“Keeping time,
A marvelous asset,
Free from the entrapment of a timepiece of any kind;
Forever yours, if you so choose.
When dreary, feeling what once was,
Rewards still remain,
Always they’re within the time kept;
Forever yours, if you choose!”

– HK

…Was it that long ago?
Four thousand men and some women and children remained gathered beneath me below decks; some asleep, others trying to rest while accepting, being far too weary to accomplish any form of rest as the ship which carried us across the Pacific Ocean, raising and lowering from stem to stern without abatement through the darkest of nights.
Early that morning we were warned of the incoming storm, which was predicted to hit us no later than dusk. The prediction was accurate. That afternoon, the ship’s hands went about their business of “battening down the hatches,” as they referred to it. What it boiled down to was protecting passengers from being swept overboard during the constant swells that endlessly displayed Nature in total command.
The sailors dutifully stretched safety lines from one end of the ship to the other, on both the port and starboard sides. As the late afternoon came upon us, the storm gathered strength.
Once again the voice came over the loudspeaker, “This is your Captain. All hands below decks until further notice.”  
Orders of that nature only applied to hands that didn’t have a working reason to be on deck. Yours truly had a working reason; I was in charge of a guard detail.
The army dutifully works in some strange ways. Why would we need guards on deck in the middle of the night? We were in the middle of the Pacific Ocean – did they think the enemy was going to come onboard at the height of a fierce storm? Besides, we had no declared enemies at that moment in time.
Ours was a troop ship on its way back to the United States from the Far East command sector. Onboard were officers and non-commissioned officers, many accompanied by their dependents. Those with dependents were treated to better conditions than the rest of us who, for want of a better description, were crammed like sardines in a can. But no matter the better living conditions aboard ship, Nature had its own charming way of being the great equalizer. Seasickness doesn’t know any bounds. Throwing up is throwing up whether you’re in a stateroom or in the boiler room.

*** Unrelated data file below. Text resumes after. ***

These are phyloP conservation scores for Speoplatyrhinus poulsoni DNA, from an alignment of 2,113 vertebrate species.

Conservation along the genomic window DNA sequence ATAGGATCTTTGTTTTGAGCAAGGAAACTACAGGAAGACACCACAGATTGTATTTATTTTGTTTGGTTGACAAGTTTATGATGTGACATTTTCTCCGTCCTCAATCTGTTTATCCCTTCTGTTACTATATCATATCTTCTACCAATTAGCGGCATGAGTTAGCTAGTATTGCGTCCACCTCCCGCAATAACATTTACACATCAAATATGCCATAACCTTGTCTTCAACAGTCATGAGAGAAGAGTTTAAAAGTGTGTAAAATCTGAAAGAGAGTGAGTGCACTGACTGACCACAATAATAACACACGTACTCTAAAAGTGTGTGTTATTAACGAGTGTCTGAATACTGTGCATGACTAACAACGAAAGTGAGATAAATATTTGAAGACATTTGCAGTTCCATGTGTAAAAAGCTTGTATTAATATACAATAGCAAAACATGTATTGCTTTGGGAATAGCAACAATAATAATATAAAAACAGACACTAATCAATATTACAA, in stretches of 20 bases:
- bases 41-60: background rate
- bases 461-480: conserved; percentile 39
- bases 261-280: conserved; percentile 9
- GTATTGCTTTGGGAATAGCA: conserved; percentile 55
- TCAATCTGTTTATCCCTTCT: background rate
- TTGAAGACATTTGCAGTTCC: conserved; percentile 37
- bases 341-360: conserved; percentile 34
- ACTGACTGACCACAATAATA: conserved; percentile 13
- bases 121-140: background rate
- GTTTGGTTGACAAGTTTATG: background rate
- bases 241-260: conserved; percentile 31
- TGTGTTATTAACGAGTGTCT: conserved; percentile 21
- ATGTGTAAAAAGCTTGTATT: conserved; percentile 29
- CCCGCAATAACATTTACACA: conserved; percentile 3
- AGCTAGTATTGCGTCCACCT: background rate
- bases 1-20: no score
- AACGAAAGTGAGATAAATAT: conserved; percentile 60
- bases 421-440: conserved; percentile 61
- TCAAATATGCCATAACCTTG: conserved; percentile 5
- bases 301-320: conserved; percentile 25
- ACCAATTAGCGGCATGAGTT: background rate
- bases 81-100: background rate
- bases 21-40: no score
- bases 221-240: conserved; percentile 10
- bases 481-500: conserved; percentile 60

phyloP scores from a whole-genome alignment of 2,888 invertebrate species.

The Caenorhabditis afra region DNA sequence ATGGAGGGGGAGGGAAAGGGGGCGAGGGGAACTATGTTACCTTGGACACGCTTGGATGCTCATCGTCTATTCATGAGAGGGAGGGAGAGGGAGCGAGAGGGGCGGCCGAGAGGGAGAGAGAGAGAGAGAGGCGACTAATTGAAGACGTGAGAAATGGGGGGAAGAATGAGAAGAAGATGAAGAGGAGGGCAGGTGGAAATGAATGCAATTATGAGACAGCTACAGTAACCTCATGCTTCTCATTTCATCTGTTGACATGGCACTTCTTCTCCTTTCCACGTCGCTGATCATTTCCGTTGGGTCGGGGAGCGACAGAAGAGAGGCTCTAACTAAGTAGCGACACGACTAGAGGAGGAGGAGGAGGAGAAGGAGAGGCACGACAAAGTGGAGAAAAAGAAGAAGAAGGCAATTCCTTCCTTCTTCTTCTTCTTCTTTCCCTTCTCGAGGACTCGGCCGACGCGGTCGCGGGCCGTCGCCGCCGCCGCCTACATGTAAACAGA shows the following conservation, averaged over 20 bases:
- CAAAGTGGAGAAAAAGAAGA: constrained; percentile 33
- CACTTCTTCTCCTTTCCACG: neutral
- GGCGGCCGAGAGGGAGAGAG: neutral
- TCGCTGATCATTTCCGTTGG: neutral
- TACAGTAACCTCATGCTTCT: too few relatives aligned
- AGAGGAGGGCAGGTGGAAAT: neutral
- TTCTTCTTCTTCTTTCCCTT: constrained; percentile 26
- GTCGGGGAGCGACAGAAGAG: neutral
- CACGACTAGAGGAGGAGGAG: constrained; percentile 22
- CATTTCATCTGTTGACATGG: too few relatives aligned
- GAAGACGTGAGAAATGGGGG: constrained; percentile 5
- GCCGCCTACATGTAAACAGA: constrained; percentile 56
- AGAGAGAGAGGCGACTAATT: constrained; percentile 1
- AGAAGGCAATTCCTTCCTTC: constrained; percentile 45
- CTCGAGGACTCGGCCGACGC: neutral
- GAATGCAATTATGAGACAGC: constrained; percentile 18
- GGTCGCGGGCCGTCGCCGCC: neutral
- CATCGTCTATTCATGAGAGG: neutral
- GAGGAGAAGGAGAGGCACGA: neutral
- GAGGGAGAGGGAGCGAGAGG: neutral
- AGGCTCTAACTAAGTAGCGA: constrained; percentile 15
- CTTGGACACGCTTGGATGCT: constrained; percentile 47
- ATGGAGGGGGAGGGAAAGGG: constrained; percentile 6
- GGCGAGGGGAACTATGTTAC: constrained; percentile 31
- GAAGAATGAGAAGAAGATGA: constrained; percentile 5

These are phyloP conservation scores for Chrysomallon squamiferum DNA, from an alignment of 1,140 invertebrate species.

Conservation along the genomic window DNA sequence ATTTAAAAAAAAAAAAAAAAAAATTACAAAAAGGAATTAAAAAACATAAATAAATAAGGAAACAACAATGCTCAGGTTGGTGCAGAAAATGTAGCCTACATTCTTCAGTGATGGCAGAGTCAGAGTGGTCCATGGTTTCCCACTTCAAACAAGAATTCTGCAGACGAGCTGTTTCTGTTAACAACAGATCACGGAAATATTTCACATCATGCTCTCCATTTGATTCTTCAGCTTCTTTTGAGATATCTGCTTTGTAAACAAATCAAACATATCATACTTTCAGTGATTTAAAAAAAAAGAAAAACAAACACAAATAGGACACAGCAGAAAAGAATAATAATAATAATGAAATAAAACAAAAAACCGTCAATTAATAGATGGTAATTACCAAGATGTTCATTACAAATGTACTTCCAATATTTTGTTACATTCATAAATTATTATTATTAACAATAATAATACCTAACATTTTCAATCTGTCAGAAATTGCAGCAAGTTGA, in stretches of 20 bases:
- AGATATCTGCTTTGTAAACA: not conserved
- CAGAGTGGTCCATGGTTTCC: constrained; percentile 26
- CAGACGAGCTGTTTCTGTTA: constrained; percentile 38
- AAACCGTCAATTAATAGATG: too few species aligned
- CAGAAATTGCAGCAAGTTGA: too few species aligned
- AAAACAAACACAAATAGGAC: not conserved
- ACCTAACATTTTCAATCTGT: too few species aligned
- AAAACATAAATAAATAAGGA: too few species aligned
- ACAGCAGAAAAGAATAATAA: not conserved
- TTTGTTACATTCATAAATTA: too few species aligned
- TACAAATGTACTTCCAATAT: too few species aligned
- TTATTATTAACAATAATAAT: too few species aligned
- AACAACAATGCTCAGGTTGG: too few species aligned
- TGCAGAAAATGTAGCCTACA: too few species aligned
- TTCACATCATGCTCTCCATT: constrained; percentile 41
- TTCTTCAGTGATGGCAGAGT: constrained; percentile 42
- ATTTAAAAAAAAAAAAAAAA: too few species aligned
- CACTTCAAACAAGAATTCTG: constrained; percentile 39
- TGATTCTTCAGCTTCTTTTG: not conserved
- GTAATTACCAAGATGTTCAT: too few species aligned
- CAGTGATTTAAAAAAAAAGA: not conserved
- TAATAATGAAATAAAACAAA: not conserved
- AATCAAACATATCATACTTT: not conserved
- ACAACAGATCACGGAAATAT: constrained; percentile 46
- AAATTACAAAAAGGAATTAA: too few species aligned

Our job as guards was to ensure that all passengers remained below decks as ordered. As the storm increased in intensity, it became apparent we were not going to have any trouble with the passengers sneaking up on deck. The ocean was a scary body to behold.  In retrospect, it still brings back the sight of a seasick guy or gal trying to throw up over the rail of a wind-swept, pitching deck. It couldn’t have been a fun experience for the individual who was having their innards thrown back at them as they sought relief from the horrible feeling of incessant rocking to and fro, up and down.
Being alone above decks provided documentation as testament of how humble the humblest of us truly are. My thoughts this day of how it was are as clear for me as they were so many years ago.
Come on Harv, you’re being a little dramatic aren’t you?
…Only this line holds me from being gone forever. This rope is as strong as any rope ever made; you’d have to throw yourself overboard in order to be swept away.
Whatever, I’m still going to take a look.
Oh my God, this is fucking scary. That water is moving really fast and as the ship goes up, it’s like we’re going airborne.
…Like I’m on top of a building.
…This sound is unbelievable.